Something else I’ve been doing is working on my knowledge of American History. I got A Young People’s History of the United States by Howard Zinn for Hanukkah. The books starts when America was “discovered” (but not really discovered because people were already here) and goes to sometime after the year 2000. Right now I’m in the early nineteen hundreds. The book is really good (unlike much of the history inside of it)! I like how you see the events from different perspectives. We hear what the rich white people said in addresses and speeches, what the free/enslaved black people said in front of  large groups of people or in meetings, and what the middle class wrote in newspapers and pamphlets. There is also an entire chapter dedicated to the activist women in the 1800s. I highly suggest this book (or the original adult book if you want) if you’re interested in American history.

One more thing. I got a big haircut! Now my hair is the shortest it’s been in ten years.

Bye!

 

The Way Of Adventure Library Selfie

A few people from Wings (@tomis, @michaelgadhia, @libby, and I) are participating in Blake Boles’ “Way Of Adventure” Course. Our first challenge out in the community was to go to our local library, ask a librarian to help us find a book, and then take a selfie with them.

I decided that I would ask for/get a book about German grammar, because that’s one of the most (if not the most) difficult things about learning German (or any other language, for that matter).

I actually found a great book with German sentences to use in any situation including

  • Shopping, home improvement, restaurants.
  • Greetings, goodbyes, introductions, and telephone calls.
  • The weather.
  • Train station, hotel, post office, airport, auto shop, and the doctor’s office.

There are so many more, but I won’t bore you any longer.

Needless to say, this should be a very helpful book to look over! I also got a book called Ein Hund fürs Leben. The translation is (I think) A Dog for Leben. I’m hoping I’ll be able to understand it!

Now, the selfie with the librarian was very awkward. I think that Liberty documented the experience beautifully in her own blog about the challenge, therefore I’ll quote her a bit on this one. Green = Liberty’s words.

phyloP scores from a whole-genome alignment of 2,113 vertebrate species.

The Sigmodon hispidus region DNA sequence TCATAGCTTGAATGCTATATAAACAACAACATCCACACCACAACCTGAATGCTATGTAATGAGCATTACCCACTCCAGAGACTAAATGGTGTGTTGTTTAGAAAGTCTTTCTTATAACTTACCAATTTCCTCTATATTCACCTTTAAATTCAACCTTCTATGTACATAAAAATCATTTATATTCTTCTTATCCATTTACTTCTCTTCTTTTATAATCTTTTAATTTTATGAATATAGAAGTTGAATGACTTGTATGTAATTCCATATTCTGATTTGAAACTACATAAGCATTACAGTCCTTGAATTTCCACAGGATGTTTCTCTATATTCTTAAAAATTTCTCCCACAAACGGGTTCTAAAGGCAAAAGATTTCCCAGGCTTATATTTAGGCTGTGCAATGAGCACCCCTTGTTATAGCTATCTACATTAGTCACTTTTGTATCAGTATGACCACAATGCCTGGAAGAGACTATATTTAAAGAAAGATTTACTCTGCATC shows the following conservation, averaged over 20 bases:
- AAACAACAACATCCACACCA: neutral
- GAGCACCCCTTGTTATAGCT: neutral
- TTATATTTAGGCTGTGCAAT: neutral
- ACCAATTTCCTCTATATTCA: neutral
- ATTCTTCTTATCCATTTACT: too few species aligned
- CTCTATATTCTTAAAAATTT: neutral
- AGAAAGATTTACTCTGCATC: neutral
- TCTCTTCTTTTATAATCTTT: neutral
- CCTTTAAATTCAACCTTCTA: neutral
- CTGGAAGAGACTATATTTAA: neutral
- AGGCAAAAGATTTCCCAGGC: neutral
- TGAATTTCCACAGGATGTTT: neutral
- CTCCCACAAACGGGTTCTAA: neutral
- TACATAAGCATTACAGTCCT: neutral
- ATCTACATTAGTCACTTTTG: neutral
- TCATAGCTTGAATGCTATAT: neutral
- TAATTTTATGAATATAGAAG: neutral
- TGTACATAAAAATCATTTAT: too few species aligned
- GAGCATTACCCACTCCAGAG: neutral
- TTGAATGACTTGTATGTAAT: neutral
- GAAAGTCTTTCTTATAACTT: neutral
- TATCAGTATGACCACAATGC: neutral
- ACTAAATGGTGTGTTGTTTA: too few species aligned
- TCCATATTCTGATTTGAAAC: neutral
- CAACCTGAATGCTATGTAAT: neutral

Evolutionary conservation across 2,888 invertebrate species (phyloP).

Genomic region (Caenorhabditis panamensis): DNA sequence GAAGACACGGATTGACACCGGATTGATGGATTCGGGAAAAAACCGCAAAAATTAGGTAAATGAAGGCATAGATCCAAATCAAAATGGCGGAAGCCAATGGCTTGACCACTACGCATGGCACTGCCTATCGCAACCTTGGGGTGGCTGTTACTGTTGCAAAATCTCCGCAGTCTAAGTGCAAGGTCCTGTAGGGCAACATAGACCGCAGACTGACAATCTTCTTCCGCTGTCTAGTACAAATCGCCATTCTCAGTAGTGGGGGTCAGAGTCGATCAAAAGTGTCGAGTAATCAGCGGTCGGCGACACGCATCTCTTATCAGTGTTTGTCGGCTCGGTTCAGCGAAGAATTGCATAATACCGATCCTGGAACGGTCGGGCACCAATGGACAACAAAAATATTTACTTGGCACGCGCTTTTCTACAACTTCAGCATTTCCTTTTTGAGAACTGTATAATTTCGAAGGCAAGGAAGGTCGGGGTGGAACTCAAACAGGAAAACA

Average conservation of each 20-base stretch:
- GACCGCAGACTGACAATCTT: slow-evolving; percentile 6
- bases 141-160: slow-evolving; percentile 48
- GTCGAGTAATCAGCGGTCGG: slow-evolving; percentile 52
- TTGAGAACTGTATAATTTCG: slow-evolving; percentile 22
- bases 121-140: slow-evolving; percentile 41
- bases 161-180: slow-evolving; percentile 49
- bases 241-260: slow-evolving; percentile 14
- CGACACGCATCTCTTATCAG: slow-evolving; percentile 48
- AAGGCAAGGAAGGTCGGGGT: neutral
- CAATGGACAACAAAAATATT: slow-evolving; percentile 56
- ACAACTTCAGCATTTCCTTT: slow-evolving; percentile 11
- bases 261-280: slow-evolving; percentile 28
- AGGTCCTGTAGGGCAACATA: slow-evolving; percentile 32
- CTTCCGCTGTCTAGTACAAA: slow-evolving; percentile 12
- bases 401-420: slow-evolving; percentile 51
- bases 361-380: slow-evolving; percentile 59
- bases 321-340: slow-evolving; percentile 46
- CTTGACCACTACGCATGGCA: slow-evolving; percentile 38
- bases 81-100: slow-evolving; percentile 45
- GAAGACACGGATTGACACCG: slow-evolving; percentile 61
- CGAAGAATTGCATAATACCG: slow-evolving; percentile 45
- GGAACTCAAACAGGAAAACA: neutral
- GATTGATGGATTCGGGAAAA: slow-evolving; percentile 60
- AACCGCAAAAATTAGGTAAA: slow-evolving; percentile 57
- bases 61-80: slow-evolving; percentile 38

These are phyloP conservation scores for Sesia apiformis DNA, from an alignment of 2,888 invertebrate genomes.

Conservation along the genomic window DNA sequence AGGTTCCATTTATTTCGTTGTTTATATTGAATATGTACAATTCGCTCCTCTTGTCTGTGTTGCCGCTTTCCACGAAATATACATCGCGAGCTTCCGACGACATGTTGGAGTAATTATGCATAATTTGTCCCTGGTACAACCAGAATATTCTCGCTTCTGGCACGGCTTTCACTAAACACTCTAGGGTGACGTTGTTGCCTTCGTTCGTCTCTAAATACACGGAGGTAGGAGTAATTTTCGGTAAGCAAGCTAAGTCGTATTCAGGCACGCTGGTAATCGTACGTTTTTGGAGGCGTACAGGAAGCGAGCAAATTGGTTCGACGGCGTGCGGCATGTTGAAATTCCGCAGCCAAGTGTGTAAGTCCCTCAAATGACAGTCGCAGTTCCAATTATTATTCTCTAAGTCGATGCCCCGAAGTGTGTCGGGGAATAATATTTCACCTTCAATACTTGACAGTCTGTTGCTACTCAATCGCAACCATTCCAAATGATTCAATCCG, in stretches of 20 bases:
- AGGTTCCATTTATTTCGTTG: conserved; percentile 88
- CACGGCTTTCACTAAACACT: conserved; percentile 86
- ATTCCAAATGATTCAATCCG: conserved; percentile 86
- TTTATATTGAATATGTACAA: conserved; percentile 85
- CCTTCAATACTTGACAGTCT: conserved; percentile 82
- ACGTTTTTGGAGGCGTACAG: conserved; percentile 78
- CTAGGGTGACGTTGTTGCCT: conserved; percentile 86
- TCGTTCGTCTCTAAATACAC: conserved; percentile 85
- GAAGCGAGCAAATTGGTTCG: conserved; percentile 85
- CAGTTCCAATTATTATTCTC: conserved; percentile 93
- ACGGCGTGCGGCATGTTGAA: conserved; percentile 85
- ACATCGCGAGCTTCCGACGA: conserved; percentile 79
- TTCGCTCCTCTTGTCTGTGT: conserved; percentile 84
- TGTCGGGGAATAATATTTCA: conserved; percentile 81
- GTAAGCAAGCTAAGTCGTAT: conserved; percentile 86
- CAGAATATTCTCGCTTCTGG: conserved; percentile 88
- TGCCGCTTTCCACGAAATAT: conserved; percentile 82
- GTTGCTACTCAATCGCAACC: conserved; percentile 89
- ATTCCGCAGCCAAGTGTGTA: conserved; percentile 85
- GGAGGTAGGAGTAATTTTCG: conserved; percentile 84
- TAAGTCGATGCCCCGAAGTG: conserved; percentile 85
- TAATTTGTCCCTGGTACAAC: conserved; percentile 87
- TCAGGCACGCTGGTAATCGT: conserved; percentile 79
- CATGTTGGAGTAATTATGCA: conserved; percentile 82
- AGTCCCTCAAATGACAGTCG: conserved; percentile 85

We were all acting really awkward when we asked for our selfie. The librarian came around the desk for the picture and waited for probably 20 seconds while Michael was trying to figure out how to take a selfie. Then Alona finally just grabbed the phone from him. The selfie was then taken, and we thanked the librarian and hurried out. 

I have a feeling this course is going to be a real challenge, but I think we are all very excited to see what other ridiculous things we need to do in this course.

Left to right: Me, Librarian, Michael, Liberty.

 

 

Winthrop Eagles

This week, as you probably know, was the beginning of March Madness/March Mayhem/NCAA Tournament. In case you don’t know, this is a tournament between the top college men’s basketball teams in the country. There are 64 teams who play each other until there is a winner.

There is a college called Winthrop University out of Rock Hill, South Carolina. This year, Winthrop made it into the NCAA tournament for the the first time in (I believe) ten years! The reason this is exciting for me is because my family knows two of the players; Anders and Bjorn Broman, who are brothers. Because we know them, we get to go to a lot of Winthrop’s home games.

There was a Selection Sunday watch party at the Winthrop Coliseum my family went to. Winthrop was the number 13 seed and was going to play against the number 4 seed.

Thursday, March 16th the Winthrop Eagles played the Butler Bulldogs in Milwaukee. They unfortunately lost by 12 points, but it was still a really good game to watch. It wouldn’t have been such a sad loss if it wasn’t the last time I’ll see the seniors (Keon Johnson, Tevin Prescott, Josh Davenport, Hunter Sadlon, and Roderick Perkins) play.

I’ve decided to draw all of the Winthrop players and then get it autographed! I have drawn 14 of the 16 players on the team, including red-shirted players. Here’s my progress so far!

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Algebraic Algorithms

This week I learned a really cool algorithm in Algebra “Class” with @nancy and @gabe. I can now figure out the slope intercept formula (y=mx+b) as well as the standard form of a line (AX + BY= C) from two points on a graph, without a graph.

 

So… I wrote an entire long blog post explaining how to do everything in detail, and then I realized I made a huge mistake in the very beginning that affects the entire post. Now I’ve decided just to post a picture of how I did it, and if you really want to know, google it.

mathforreal

The Curly Girl Method

Hi! I’ve mentioned the Curly Girl Method a few times on my blog, but not in much detail. I thought that I’d do just that.

The Curly Girl Method is for anyone who has wavy or curly hair. The basic idea is to only use conditioner, gel or mousse. No shampoo. I know, I know. No shampoo?! Trust me, my hair is very clean. Shampoo contains sulfates, which strip the hair of its natural oils. Some shampoo (and pretty much any other types of hair products) also contains silicone, which coat your hair in plastic, making it so that no moisture can get through to your hair. Ever. For your hair to be healthy, it needs moisture, and it can’t get that when it’s coated with plastic.